Five or six years ago — when it came to financial aspects of his business — Nathan Helder, president of Gelderman Landscaping, based in Waterdown, Ontario, admits he was struggling. Whether it was job costing, monthly reporting, or other financial tasks, Helder says that (back then) he didn’t have the appropriate systems in place to handle them appropriately. Trying to tackle these tasks on his own, Helder found he was wasting precious time. That’s when he began to realize the company needed a financial manager — a position he now says he wishes he had brought on board sooner.

Still, Helder can admit even now that it was a big decision. He didn’t know where he would come up with the cost to pay his financial manager’s full-time starting salary. Looking back, Helder says that the position paid for itself in less than a year — and it freed up his time to focus on his areas of expertise instead of wasting time on financials.

Today Helder can say that bringing this position on board has helped the company to double in revenue and run more efficiently. Helder also says he has promoted his financial manager to vice president of finance and administration. He says that having found the right person for that role has made a world of difference in terms of the company’s profitability.

“Had we not hired a financial manager back then, I think we would have grown but failed to be as profitable as we could be,” Helder says. “We’ve known where and how to grow because of our now-vice-president doing such an excellent job of tracking all of our numbers. Just to give one example of our efficiency — our month end now takes five days to finish because we reconcile our bank account daily.”

Helder is quick to point out that this kind of work is not just bookkeeping. Instead, Helder says that it was a financial management position that “took things to the next level,” which has helped make him so successful. His financial manager, now vice president, manages cash flow on a daily basis, creates budgets for each branch and departments within each branch, is producing regular financial reports, is always making sure all account receivables are in check, and in general is staying on top of all financial aspects of the business.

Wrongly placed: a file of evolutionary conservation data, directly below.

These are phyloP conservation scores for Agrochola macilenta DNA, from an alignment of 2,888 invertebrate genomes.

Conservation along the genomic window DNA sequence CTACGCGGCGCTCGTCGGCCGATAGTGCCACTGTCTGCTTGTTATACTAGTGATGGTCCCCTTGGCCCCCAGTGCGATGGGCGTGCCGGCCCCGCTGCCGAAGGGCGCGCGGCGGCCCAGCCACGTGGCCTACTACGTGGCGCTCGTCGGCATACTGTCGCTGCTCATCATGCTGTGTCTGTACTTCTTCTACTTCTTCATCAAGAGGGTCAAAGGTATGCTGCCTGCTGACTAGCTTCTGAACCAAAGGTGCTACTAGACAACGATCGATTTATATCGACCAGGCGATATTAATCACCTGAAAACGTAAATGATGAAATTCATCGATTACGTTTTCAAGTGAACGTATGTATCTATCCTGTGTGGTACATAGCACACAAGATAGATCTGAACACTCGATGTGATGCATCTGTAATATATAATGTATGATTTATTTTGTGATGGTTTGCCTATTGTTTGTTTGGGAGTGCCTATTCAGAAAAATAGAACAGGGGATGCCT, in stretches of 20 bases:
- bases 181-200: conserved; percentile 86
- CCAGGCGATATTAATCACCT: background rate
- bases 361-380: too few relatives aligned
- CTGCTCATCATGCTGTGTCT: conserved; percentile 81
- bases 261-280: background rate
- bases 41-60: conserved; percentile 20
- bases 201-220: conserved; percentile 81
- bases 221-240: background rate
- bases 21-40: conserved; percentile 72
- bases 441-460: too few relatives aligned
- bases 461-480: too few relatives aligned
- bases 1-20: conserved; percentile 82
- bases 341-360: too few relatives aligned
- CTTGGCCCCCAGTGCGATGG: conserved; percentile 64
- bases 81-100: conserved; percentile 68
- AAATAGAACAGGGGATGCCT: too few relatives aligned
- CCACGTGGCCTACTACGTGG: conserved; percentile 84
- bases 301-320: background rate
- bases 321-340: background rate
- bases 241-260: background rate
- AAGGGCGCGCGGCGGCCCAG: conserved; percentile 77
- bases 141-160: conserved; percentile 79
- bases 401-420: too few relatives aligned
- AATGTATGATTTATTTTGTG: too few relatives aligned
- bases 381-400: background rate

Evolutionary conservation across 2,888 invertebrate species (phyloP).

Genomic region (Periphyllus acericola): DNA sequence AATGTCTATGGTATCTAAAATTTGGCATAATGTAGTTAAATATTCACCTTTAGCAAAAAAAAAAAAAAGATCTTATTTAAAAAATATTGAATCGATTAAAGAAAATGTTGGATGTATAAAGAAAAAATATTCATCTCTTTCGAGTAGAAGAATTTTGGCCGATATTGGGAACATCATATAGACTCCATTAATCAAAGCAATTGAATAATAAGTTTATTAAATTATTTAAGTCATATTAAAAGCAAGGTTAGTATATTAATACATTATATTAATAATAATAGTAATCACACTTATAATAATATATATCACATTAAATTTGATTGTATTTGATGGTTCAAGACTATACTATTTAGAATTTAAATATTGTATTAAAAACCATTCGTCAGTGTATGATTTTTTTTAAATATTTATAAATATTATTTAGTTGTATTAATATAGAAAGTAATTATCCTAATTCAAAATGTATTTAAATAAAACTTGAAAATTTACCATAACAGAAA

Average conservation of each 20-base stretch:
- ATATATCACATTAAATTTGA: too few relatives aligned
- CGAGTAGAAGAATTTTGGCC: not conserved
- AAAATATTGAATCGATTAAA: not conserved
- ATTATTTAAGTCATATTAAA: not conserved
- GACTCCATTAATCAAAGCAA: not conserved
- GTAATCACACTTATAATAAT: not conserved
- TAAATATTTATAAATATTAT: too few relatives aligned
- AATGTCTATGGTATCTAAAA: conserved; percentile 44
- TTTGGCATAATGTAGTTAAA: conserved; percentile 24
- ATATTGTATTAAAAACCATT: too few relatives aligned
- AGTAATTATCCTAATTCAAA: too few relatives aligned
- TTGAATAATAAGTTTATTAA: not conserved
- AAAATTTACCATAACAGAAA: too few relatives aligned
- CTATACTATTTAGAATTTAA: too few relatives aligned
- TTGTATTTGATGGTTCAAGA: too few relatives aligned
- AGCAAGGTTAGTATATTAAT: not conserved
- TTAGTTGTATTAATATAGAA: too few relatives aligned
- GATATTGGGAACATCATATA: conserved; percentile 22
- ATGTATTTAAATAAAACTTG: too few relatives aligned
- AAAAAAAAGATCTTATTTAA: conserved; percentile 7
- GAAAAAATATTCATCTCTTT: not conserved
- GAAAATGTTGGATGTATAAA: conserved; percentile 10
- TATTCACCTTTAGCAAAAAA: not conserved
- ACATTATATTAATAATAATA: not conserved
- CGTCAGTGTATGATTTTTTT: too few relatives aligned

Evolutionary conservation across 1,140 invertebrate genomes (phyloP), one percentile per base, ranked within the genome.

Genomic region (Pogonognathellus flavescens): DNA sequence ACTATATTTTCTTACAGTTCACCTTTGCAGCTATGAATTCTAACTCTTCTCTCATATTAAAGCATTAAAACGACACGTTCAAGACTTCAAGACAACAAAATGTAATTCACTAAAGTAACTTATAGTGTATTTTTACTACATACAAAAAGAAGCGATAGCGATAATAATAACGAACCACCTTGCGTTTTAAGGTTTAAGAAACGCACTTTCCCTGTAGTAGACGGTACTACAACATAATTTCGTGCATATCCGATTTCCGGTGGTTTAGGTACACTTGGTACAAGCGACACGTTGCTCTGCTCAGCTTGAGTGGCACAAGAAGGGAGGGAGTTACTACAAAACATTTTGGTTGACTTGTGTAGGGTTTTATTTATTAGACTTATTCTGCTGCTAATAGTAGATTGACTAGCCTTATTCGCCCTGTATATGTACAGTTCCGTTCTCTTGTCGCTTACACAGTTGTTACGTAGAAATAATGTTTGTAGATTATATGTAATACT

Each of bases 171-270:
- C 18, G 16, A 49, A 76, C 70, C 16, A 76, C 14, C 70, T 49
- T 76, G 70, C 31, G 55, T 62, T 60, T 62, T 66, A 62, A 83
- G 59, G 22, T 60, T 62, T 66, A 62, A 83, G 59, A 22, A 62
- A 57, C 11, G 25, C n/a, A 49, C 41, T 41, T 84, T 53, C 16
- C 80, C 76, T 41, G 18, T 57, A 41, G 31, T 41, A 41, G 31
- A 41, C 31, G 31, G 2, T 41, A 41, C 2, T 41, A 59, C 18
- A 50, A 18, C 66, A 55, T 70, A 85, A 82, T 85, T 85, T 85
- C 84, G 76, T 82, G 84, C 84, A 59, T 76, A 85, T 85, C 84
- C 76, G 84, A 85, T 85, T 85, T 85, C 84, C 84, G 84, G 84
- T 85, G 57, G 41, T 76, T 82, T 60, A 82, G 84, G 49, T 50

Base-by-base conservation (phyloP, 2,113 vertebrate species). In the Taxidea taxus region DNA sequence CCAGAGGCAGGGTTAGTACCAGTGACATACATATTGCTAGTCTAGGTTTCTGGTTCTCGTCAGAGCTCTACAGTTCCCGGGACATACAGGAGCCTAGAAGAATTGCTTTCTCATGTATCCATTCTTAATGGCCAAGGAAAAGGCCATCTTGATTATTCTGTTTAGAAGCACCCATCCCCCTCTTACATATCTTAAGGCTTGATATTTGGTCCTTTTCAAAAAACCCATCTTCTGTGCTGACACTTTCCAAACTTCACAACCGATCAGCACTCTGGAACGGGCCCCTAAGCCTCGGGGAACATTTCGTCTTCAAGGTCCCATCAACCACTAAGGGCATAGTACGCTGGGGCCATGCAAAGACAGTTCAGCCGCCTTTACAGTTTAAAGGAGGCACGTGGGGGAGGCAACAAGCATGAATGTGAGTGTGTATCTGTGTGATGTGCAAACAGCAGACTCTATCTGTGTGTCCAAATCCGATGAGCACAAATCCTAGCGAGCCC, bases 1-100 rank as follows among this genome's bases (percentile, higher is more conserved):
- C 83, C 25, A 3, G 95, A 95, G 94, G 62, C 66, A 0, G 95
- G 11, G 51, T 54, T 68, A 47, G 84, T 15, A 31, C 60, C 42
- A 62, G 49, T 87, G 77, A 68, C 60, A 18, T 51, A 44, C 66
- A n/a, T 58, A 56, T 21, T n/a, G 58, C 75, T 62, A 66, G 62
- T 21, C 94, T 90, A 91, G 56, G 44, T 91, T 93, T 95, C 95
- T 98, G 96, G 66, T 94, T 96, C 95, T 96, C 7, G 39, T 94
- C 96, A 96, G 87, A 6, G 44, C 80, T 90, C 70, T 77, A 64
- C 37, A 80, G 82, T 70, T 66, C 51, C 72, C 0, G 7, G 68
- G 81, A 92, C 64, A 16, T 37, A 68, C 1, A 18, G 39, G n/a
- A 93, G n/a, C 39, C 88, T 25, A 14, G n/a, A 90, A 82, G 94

“Does everyone need a financial manager?” Helder asks. “Not if you’re happy where you are. If you’re profitable and are happy staying in the position that you’re at, you may not need that financial help. But I wanted to not only grow my business but build it into one that could run on its own — so that I didn’t have to have a hand in everything. In order to do that, I needed to bring someone on board to handle finances.”

And Helder says he couldn’t’ be happier that he did. Hiring someone to handle financial aspects of the business has been a key part of the company’s recent growth to $12 million and its continued growth on the horizon.

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